www.CristinaAcosta.com Call me to schedule a color consulting appointment in Bend, Oregon or a phone appointment if you don't live in Oregon.

Wednesday, July 22, 2009

Art of the Tatoo - Portland Art Museum

Altering your looks is the status quo of our culture. Makeovers are featured in most every magazine and for the financially backed, an entire menu of plastic surgery lite and full course options abound. Change and reinvention are firmly embodied in the flesh around us.

After seeing Marking Portland: The Art of the Tattoo at the Portland Art Museum June 20 - Sept. 7, 2009, the choices offered by the question of change and reinvention expanded. Tattoos are the tool of choice for many Portlanders seeking to express themselves beyond a nip, tuck or new hairstyle.

My daughter, Isabella and I spent the afternoon in the Portland Art Museum, ending our stay with a rest on the benches downstairs and the slide show that was the exhibit, Marking Portland: The Art of the Tattoo.

Sitting on the bench was the Checkerboard Face Man. I introduced myself to him and he was very gracious regarding my interest in his tatoos. His name is Matt Gone and he's an artist who has used his body as his canvas, covering everything except his gums and palms of his feet with tattoos. Willamette Week featured a great piece describing his motivation and life experiences as a completely tattoed man.

Matt posed for me, pulling up his pant legs and shirt to expose his body covered in a checkerboard pattern of tatoos interspersed with colorful motifs. He's an affable man with quiet and unassuming body language that is at odds with his flamboyant markings.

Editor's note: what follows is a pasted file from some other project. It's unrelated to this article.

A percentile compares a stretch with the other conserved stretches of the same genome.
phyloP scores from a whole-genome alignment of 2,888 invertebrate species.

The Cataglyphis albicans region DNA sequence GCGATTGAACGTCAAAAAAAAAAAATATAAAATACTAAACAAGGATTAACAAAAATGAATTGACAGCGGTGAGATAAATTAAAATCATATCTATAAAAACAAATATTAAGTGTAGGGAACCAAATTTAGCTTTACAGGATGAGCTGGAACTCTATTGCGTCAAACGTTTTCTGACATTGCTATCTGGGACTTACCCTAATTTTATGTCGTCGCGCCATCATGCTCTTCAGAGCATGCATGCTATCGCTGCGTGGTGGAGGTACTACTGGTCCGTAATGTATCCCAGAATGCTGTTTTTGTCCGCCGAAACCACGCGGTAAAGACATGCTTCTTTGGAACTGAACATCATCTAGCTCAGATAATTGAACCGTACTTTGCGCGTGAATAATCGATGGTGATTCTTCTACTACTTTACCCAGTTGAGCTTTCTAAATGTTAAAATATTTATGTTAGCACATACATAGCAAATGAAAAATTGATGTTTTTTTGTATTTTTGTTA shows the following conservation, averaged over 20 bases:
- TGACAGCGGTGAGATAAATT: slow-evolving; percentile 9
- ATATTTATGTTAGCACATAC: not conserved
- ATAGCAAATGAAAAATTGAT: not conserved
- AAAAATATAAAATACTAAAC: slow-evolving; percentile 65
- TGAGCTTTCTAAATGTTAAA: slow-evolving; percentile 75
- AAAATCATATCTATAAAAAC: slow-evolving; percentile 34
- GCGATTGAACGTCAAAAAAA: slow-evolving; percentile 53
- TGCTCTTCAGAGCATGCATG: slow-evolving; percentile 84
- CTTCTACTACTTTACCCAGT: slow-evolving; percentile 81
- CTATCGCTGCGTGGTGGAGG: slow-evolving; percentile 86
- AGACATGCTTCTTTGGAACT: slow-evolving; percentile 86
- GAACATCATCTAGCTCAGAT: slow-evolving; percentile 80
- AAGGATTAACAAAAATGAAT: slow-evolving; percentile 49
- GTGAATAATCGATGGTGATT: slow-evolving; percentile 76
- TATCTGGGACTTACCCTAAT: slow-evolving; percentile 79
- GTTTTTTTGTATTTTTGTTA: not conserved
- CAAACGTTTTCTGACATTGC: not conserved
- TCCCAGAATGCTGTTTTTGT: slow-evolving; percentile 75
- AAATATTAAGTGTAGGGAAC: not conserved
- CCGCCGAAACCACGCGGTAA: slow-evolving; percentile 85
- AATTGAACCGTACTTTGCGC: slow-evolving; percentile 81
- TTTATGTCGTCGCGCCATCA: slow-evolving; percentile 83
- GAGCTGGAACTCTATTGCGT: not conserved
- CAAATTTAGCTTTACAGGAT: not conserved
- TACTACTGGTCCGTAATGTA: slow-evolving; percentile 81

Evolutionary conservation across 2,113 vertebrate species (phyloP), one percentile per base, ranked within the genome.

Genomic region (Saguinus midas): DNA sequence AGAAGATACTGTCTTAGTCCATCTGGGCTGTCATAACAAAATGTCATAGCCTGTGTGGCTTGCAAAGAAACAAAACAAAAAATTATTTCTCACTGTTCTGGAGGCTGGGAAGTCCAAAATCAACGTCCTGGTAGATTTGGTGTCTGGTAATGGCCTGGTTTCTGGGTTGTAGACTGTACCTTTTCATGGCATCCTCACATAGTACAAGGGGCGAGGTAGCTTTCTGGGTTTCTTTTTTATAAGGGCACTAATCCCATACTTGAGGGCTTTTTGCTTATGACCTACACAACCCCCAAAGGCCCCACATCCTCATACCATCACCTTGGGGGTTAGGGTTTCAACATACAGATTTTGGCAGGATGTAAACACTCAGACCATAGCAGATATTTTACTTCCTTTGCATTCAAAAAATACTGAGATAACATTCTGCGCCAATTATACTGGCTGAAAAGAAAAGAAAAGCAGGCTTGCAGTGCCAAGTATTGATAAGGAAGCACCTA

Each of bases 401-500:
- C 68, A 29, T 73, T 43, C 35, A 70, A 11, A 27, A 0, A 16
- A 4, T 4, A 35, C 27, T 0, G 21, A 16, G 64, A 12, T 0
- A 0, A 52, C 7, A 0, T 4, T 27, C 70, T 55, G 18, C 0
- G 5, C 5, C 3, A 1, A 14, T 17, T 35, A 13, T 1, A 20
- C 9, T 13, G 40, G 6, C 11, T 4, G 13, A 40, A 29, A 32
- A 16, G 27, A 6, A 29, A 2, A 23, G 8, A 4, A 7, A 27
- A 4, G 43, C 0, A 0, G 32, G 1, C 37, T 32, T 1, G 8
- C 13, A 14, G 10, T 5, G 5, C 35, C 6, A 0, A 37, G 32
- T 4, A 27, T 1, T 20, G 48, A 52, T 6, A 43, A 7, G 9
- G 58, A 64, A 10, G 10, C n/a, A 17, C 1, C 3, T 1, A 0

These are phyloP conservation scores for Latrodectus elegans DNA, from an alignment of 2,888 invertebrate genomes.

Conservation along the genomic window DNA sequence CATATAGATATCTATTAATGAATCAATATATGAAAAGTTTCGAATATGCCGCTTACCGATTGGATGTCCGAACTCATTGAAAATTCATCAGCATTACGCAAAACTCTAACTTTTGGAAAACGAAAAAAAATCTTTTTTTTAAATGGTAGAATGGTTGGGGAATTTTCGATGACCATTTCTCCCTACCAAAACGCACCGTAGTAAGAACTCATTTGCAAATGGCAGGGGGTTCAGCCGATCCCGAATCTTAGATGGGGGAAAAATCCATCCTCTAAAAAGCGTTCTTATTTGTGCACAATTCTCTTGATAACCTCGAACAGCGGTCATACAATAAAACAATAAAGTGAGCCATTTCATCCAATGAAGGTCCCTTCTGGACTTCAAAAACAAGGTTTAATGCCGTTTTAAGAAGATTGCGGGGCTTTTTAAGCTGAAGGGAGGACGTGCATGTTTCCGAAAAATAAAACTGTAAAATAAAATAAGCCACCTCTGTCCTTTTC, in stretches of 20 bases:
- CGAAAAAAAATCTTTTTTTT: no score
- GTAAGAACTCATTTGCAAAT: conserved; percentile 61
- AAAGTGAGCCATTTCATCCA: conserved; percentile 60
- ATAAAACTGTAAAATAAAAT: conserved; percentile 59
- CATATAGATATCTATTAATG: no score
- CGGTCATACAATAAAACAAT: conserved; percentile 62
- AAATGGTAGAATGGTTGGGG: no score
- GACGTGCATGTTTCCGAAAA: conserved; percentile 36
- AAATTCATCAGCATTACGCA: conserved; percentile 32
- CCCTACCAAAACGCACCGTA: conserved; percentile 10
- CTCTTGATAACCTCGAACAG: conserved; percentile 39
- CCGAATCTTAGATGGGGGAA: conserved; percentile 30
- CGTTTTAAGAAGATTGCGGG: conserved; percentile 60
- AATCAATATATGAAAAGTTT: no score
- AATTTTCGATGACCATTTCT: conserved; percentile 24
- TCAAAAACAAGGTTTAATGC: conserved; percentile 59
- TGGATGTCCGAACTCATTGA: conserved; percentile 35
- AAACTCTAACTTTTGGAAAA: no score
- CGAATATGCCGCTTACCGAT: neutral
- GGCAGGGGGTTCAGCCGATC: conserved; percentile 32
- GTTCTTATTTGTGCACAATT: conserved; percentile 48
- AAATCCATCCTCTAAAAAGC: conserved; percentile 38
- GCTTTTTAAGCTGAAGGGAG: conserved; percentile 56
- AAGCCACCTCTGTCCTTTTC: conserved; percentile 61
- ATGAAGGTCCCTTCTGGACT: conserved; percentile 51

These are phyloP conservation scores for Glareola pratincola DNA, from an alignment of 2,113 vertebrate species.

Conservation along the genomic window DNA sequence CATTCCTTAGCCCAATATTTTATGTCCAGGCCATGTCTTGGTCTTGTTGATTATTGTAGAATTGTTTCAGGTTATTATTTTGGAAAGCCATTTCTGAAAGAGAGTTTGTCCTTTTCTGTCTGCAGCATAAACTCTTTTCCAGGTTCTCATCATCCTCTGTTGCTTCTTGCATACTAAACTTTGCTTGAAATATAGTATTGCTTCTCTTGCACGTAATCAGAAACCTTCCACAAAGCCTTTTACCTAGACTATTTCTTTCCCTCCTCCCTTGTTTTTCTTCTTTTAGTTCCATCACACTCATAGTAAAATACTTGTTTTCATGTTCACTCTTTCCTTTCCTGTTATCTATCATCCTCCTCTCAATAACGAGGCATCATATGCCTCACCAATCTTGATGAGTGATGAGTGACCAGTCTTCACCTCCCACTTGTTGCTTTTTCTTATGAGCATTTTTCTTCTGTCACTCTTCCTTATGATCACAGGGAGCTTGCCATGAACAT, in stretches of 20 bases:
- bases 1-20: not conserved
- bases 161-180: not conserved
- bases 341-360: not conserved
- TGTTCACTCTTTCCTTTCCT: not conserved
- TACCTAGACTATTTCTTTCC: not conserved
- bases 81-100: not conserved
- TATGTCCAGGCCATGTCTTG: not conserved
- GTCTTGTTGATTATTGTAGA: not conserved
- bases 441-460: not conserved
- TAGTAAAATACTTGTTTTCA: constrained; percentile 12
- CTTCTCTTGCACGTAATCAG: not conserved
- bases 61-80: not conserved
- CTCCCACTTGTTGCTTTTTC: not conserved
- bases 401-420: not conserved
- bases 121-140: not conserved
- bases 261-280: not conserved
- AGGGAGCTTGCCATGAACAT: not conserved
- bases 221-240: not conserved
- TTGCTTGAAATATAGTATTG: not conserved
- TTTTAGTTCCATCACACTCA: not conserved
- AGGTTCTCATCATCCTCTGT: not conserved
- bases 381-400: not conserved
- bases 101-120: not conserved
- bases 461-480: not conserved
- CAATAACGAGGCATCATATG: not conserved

I admire Matt's dedication to his personal vision. In the Willamette Week article Matt says that his wish is to preserve his skin for display after he dies. For Matt, reinvention never stops.


Tuesday, July 21, 2009

Thanks to Chicano y Que

Thanks to ?Chicano y Que? blog for posting info about my art exhibit, Reshaping the Divine: Contemporary Hispanic Retablos Exploring the Divine Feminine, at El Museo Cultural in Santa Fe, New Mexico for Summer 2009.

(Can anybody give me a tip to make a Spanish question mark and accent marks in Blogger?).

Chicano Y Que? is a blog Jesus Garza writes that is devoted to information related to Chicano/Chicana culture. Jesus is also a wonderful art and commercial photographer. You can see his beautiful photography, some of which includes photos of Cesar Chavez on his website, Jesus Manuel Mena Garza Photography.

Monday, July 20, 2009

Painted Sarongs for Sailing

Color and light filled with air propelling me across the surface of a High Cascade's lake. WOW!

Flatwater stand up paddling on lakes usually involves wind of some sort if you're out past noon. My friend, Judy Shasek and I were playing around on Hosmer Lake, Oregon last week and came up with a lot of things to laugh about while we experimented with our SUP boards.

Memories of catching the wind on windsurfers inspired Judy and I to take advantage of a tail wind and try some sailing. Since I often travel with sarongs (as SPF, clothing, mosquito distractor, etc.) I was ready.

I whipped my sarong into the air with a gust and Judy and I made a jib sail between us. It worked so well that we returned the next day with two sarongs and caught downwind puffs singly wherever we could. We even convinced Judy's husband, Ed to give it a try.

I painted these sarongs on silk and cotton and was totally grooving on how they looked filled with air and lit through with sunlight. Silk was definitely the material that won the day as a sarong sail. Silk is strong, lightweight and catches the wind easily. It also looks good on.

Judy and I got so caught up in sarong sailing that we almost re-invented the windsurfer!

Judy's husband, Ed Shasek took the photos (unless he was in them).


Saturday, July 18, 2009

The Barbra Streisand Rose